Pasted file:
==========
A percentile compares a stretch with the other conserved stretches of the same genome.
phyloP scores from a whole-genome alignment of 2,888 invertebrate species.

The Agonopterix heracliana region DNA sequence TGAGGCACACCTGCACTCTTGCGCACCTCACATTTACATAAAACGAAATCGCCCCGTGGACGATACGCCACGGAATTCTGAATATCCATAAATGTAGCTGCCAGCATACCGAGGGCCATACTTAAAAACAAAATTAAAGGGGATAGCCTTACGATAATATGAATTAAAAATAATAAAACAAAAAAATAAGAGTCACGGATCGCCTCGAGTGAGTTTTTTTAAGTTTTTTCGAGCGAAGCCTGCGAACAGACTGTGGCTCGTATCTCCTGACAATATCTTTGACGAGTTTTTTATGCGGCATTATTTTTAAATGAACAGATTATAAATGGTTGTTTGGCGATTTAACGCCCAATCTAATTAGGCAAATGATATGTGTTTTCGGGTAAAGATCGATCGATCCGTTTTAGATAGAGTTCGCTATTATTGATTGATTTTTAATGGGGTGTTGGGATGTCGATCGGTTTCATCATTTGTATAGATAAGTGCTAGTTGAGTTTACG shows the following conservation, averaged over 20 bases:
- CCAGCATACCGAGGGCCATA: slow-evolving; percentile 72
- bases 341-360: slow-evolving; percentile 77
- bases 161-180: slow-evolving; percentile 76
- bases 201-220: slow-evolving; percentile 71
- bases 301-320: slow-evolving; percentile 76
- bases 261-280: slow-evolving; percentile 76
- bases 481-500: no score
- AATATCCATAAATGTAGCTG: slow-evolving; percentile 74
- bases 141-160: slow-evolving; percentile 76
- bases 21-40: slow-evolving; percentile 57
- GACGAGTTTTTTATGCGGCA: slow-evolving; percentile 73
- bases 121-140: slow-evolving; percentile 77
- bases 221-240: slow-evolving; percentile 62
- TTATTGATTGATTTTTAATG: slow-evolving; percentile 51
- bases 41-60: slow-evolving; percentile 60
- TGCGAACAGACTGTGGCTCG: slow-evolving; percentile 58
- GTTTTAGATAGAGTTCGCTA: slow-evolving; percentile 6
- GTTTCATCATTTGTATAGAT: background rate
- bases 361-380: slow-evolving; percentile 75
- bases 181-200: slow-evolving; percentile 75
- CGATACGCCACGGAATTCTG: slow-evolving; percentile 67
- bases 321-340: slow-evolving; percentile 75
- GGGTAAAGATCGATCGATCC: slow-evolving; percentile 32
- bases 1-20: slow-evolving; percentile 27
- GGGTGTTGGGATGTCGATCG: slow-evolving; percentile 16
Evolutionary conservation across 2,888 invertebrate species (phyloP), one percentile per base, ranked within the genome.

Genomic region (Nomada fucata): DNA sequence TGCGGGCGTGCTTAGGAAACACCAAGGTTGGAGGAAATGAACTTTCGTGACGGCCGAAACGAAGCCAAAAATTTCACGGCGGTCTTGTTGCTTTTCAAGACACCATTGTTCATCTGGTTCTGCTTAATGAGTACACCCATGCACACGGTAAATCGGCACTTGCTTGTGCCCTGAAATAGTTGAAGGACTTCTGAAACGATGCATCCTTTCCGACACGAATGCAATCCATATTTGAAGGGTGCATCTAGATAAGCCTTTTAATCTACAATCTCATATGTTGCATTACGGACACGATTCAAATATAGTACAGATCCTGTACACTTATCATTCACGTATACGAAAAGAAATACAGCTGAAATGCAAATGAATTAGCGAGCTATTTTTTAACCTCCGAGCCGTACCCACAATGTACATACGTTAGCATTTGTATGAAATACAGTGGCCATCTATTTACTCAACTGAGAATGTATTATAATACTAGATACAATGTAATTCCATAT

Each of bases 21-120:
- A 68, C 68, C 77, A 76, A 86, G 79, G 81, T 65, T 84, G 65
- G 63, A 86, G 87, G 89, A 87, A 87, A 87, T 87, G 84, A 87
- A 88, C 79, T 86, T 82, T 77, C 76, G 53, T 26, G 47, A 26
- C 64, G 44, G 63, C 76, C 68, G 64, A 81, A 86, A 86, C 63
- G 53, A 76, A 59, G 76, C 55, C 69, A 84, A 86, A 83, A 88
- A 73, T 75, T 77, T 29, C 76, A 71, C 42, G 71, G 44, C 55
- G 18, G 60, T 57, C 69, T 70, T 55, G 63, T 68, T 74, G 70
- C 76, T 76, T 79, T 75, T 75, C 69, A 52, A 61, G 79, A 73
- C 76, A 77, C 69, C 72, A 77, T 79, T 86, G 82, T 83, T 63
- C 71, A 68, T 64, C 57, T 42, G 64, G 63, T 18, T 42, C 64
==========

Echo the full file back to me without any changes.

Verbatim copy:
A percentile compares a stretch with the other conserved stretches of the same genome.
phyloP scores from a whole-genome alignment of 2,888 invertebrate species.

The Agonopterix heracliana region DNA sequence TGAGGCACACCTGCACTCTTGCGCACCTCACATTTACATAAAACGAAATCGCCCCGTGGACGATACGCCACGGAATTCTGAATATCCATAAATGTAGCTGCCAGCATACCGAGGGCCATACTTAAAAACAAAATTAAAGGGGATAGCCTTACGATAATATGAATTAAAAATAATAAAACAAAAAAATAAGAGTCACGGATCGCCTCGAGTGAGTTTTTTTAAGTTTTTTCGAGCGAAGCCTGCGAACAGACTGTGGCTCGTATCTCCTGACAATATCTTTGACGAGTTTTTTATGCGGCATTATTTTTAAATGAACAGATTATAAATGGTTGTTTGGCGATTTAACGCCCAATCTAATTAGGCAAATGATATGTGTTTTCGGGTAAAGATCGATCGATCCGTTTTAGATAGAGTTCGCTATTATTGATTGATTTTTAATGGGGTGTTGGGATGTCGATCGGTTTCATCATTTGTATAGATAAGTGCTAGTTGAGTTTACG shows the following conservation, averaged over 20 bases:
- CCAGCATACCGAGGGCCATA: slow-evolving; percentile 72
- bases 341-360: slow-evolving; percentile 77
- bases 161-180: slow-evolving; percentile 76
- bases 201-220: slow-evolving; percentile 71
- bases 301-320: slow-evolving; percentile 76
- bases 261-280: slow-evolving; percentile 76
- bases 481-500: no score
- AATATCCATAAATGTAGCTG: slow-evolving; percentile 74
- bases 141-160: slow-evolving; percentile 76
- bases 21-40: slow-evolving; percentile 57
- GACGAGTTTTTTATGCGGCA: slow-evolving; percentile 73
- bases 121-140: slow-evolving; percentile 77
- bases 221-240: slow-evolving; percentile 62
- TTATTGATTGATTTTTAATG: slow-evolving; percentile 51
- bases 41-60: slow-evolving; percentile 60
- TGCGAACAGACTGTGGCTCG: slow-evolving; percentile 58
- GTTTTAGATAGAGTTCGCTA: slow-evolving; percentile 6
- GTTTCATCATTTGTATAGAT: background rate
- bases 361-380: slow-evolving; percentile 75
- bases 181-200: slow-evolving; percentile 75
- CGATACGCCACGGAATTCTG: slow-evolving; percentile 67
- bases 321-340: slow-evolving; percentile 75
- GGGTAAAGATCGATCGATCC: slow-evolving; percentile 32
- bases 1-20: slow-evolving; percentile 27
- GGGTGTTGGGATGTCGATCG: slow-evolving; percentile 16
Evolutionary conservation across 2,888 invertebrate species (phyloP), one percentile per base, ranked within the genome.

Genomic region (Nomada fucata): DNA sequence TGCGGGCGTGCTTAGGAAACACCAAGGTTGGAGGAAATGAACTTTCGTGACGGCCGAAACGAAGCCAAAAATTTCACGGCGGTCTTGTTGCTTTTCAAGACACCATTGTTCATCTGGTTCTGCTTAATGAGTACACCCATGCACACGGTAAATCGGCACTTGCTTGTGCCCTGAAATAGTTGAAGGACTTCTGAAACGATGCATCCTTTCCGACACGAATGCAATCCATATTTGAAGGGTGCATCTAGATAAGCCTTTTAATCTACAATCTCATATGTTGCATTACGGACACGATTCAAATATAGTACAGATCCTGTACACTTATCATTCACGTATACGAAAAGAAATACAGCTGAAATGCAAATGAATTAGCGAGCTATTTTTTAACCTCCGAGCCGTACCCACAATGTACATACGTTAGCATTTGTATGAAATACAGTGGCCATCTATTTACTCAACTGAGAATGTATTATAATACTAGATACAATGTAATTCCATAT

Each of bases 21-120:
- A 68, C 68, C 77, A 76, A 86, G 79, G 81, T 65, T 84, G 65
- G 63, A 86, G 87, G 89, A 87, A 87, A 87, T 87, G 84, A 87
- A 88, C 79, T 86, T 82, T 77, C 76, G 53, T 26, G 47, A 26
- C 64, G 44, G 63, C 76, C 68, G 64, A 81, A 86, A 86, C 63
- G 53, A 76, A 59, G 76, C 55, C 69, A 84, A 86, A 83, A 88
- A 73, T 75, T 77, T 29, C 76, A 71, C 42, G 71, G 44, C 55
- G 18, G 60, T 57, C 69, T 70, T 55, G 63, T 68, T 74, G 70
- C 76, T 76, T 79, T 75, T 75, C 69, A 52, A 61, G 79, A 73
- C 76, A 77, C 69, C 72, A 77, T 79, T 86, G 82, T 83, T 63
- C 71, A 68, T 64, C 57, T 42, G 64, G 63, T 18, T 42, C 64